The Marcellus Shale Coalition (MSC) released its Recommended Practices for Responding to Stray Gas Incidents, the fourth in a series of guidance documents. Stray gas can originate from coal beds, oil and natural gas wells, landfills, pipelines, and naturally occurring methane and microbial gas.
A long, well-document history exists of stray gas incidents occurring in rural communities across the country, including many Appalachian areas, MSC said.
“Over the past several years, our industry has frequently identified the presence of stray gas during predrill baseline water surveys,” MSC Pres. Kathryn Klaber said Oct. 16. “This document provides detailed steps that operators can take when stray gas is encountered—from developing proper plans of action, to notification of regulators as well as initial response actions and performing site reconnaissance surveys.”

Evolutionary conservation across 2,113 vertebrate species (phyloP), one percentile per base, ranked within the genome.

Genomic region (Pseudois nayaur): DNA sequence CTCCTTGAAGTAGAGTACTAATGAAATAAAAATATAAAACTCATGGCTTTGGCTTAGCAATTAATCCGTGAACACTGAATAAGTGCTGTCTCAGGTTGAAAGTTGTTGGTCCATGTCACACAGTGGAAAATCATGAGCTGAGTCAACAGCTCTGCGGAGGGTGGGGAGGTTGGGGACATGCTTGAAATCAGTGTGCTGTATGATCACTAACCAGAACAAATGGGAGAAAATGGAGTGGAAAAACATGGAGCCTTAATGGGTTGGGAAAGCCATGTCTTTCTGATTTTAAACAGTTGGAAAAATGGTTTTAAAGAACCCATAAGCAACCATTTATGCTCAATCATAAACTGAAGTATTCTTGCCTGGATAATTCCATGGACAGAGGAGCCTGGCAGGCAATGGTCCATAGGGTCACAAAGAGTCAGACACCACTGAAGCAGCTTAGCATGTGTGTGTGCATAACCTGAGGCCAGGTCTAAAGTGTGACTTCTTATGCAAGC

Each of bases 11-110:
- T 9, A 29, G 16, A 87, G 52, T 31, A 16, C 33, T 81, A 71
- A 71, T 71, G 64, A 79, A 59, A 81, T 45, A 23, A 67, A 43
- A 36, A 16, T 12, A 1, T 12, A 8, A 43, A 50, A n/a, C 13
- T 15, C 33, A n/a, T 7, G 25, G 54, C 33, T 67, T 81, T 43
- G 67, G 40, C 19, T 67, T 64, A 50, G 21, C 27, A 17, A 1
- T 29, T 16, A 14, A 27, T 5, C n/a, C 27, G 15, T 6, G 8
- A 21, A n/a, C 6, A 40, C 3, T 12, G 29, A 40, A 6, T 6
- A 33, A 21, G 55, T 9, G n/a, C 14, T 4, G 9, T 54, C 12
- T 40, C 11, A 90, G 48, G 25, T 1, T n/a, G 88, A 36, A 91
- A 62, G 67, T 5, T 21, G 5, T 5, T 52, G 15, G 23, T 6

These steps help mitigate environmental concerns and maintain safety for oil and gas workers as well as the general public, she said.
Stray gas can be influenced by numerous factors, including changes in barometric pressure, soil and bedrock permeability, temperature contrasts, and other weather-related conditions, such as rain or snow.
Depending on the identified levels and location of the methane, oil and natural gas producers can take a number of steps based upon initial response and assessment.
When dissolved methane is detected in a water source servicing a structure, operators should consider providing an alternate water source until additional testing is completed to determine the source of the stray gas, the recommendations said.